Price is still important, but we’re living in the “experience of everything” economy. As a consumer I have more choices than ever, so if someone loses my trust with a poor experience, it’s easy to find someone else that offers the same product. And if the customer service experience is better, odds are I’m going to stick with my new friends, even if they’re a little pricier.
I’m not the only person thinking this way. According to data from Salesforce, 66% of customers are willing to pay more for a great experience. And if you isolate that data solely to business buyers, the number is even higher: 82%.
In other words, if something goes wrong, show your customer that you care. Even if you can’t provide a perfect solution right away, expressing empathy can go a long way toward creating a better experience. That’s something I never heard once in this experience.
Consider Every Touchpoint a Chance to Build Loyalty
For a lot of the time I was on the phone with customer service, I had no idea what was going on. Sometimes I felt like the reps were dodging my questions. At times I was transferred, and I struggled to understand exactly why.
Really, it felt like no one was willing to have a conversation with me — and worse, that no one really wanted to help me. Many customer service departments will call you back if there’s an issue that takes some research, and I wouldn’t have been surprised if the reps at the retailer had simply asked me for my number. But it just seemed that no one wanted to help me.
Every touchpoint you have with a customer is important, and if you’re running an e-commerce business, then customer service is often the only direct human connection. Even though we all know problems may arise with any sale or process solving a problem is one of the best opportunities an organization has to deepen a relationship with a customer. With so much competition out there, there are plenty of companies who can offer me the same products, with a better service.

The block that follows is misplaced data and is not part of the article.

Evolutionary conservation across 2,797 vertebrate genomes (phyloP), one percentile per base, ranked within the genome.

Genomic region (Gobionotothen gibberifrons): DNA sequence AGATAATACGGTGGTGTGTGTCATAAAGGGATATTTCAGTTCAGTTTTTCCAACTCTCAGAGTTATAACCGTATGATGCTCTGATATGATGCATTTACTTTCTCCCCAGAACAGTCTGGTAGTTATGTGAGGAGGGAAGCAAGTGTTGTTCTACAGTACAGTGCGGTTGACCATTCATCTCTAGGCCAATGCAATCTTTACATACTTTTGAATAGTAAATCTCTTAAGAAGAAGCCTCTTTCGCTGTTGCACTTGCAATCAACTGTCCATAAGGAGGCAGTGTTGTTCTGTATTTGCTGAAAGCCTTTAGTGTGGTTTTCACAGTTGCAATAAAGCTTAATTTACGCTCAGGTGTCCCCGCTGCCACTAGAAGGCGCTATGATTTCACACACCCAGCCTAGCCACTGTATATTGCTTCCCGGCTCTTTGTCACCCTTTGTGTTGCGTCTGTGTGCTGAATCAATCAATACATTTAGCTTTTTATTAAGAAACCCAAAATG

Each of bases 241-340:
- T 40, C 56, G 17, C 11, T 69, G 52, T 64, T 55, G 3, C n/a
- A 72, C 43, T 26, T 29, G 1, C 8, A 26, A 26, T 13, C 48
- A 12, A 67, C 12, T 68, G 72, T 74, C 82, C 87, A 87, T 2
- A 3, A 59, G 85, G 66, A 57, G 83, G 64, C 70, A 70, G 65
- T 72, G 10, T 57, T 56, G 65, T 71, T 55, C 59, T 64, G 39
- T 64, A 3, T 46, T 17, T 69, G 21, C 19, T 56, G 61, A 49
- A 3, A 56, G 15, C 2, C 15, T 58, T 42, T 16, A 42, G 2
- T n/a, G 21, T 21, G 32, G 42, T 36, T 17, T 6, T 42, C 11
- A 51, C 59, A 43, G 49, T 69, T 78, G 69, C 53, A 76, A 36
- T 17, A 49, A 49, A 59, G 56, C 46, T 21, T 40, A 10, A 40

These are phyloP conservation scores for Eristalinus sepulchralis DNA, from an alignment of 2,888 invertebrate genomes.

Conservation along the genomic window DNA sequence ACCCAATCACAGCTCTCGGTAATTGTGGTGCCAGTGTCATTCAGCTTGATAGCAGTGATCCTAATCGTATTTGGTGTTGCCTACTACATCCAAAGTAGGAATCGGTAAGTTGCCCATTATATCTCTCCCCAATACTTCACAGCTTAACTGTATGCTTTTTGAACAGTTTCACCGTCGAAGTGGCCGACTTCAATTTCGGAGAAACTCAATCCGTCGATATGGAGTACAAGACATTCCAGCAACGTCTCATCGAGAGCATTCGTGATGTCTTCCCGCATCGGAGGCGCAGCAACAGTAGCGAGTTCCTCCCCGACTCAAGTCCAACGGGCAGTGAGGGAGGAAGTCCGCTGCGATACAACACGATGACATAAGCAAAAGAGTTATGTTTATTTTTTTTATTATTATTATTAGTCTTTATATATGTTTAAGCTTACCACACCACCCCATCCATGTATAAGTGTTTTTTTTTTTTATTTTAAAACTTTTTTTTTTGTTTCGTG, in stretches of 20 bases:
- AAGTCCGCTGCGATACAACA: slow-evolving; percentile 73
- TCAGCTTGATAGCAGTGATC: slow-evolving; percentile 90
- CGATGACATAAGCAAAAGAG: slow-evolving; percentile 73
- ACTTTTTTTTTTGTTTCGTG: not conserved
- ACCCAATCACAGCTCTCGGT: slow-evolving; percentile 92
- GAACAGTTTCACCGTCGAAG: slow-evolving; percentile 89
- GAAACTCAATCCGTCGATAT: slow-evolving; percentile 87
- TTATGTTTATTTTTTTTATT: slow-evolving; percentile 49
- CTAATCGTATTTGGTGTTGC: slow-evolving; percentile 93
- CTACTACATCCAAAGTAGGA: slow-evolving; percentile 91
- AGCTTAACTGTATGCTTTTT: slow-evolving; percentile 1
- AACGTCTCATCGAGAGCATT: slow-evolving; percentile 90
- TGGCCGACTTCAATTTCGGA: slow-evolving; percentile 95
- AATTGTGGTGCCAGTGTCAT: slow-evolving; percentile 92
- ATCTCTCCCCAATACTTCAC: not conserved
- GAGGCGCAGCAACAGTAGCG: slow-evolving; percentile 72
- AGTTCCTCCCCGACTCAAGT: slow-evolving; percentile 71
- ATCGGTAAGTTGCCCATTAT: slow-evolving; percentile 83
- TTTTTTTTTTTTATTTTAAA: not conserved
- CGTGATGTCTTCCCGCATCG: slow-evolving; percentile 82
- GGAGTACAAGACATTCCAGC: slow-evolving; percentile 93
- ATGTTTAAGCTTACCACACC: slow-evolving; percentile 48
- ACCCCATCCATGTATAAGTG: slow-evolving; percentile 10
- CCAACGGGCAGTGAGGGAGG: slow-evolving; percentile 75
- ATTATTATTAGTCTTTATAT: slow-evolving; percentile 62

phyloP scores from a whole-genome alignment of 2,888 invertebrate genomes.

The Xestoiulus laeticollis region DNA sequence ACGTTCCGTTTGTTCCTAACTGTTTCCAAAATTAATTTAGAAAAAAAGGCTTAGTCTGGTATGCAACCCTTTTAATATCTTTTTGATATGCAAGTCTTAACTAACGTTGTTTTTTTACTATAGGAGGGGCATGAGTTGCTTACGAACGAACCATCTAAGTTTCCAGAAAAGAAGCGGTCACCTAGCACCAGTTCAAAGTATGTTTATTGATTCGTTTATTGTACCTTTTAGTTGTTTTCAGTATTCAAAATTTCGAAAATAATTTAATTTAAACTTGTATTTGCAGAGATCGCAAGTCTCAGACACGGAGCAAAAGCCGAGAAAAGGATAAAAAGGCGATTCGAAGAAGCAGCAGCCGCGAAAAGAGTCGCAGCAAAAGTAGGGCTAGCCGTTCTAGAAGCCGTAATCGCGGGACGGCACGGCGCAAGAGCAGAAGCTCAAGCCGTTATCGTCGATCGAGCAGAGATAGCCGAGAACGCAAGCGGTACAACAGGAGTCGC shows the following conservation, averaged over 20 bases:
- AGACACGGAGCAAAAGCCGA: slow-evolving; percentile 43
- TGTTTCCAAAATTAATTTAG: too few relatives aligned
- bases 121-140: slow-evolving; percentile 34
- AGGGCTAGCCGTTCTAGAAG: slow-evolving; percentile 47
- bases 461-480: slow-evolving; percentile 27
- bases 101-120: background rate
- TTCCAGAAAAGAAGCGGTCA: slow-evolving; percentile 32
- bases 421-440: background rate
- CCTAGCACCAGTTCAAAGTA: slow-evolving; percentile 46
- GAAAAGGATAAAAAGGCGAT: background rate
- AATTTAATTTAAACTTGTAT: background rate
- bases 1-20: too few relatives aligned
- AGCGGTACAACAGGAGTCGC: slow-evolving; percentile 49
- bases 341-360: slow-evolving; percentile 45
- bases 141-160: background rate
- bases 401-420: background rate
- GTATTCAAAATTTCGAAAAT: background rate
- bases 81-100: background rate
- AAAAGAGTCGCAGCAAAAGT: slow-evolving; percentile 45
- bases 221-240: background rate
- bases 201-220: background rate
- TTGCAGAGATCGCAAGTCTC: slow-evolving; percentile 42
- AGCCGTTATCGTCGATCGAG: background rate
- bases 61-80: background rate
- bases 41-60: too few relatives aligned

Imagine if someone — anyone — had actually stepped up and owned the problem. Instead of writing a negative blog post on the topic, I would be writing about the lessons learned when a company went the extra mile to help me find a missing package. I would become the kind of brand evangelist that every organization needs to succeed.
Empower Your People
My experience was incredibly frustrating. I’m not going to order from the company anymore.
I don’t blame the customer service agents for failing to step up to the plate. I blame the leadership. The customer service agents were clearly not empowered to do much more than read scripts and offer miniscule discounts for my next purchase. The model for this behavior had to come from somewhere. And it’s the people at the top that set the expectations for how their employees should represent the business.
Take a page out of the Ritz Carlton playbook and give your employees the power to fully support and delight your customers. In the experience economy, it’s the only way you’ll survive.
P.S. if you are wondering if I ever got my shoes the answer is “not really”. The original pair never did arrive. I went up the supervisor chain three more levels over the course of the next week. A second order was initiated and I received a 25% off coupon for my next order.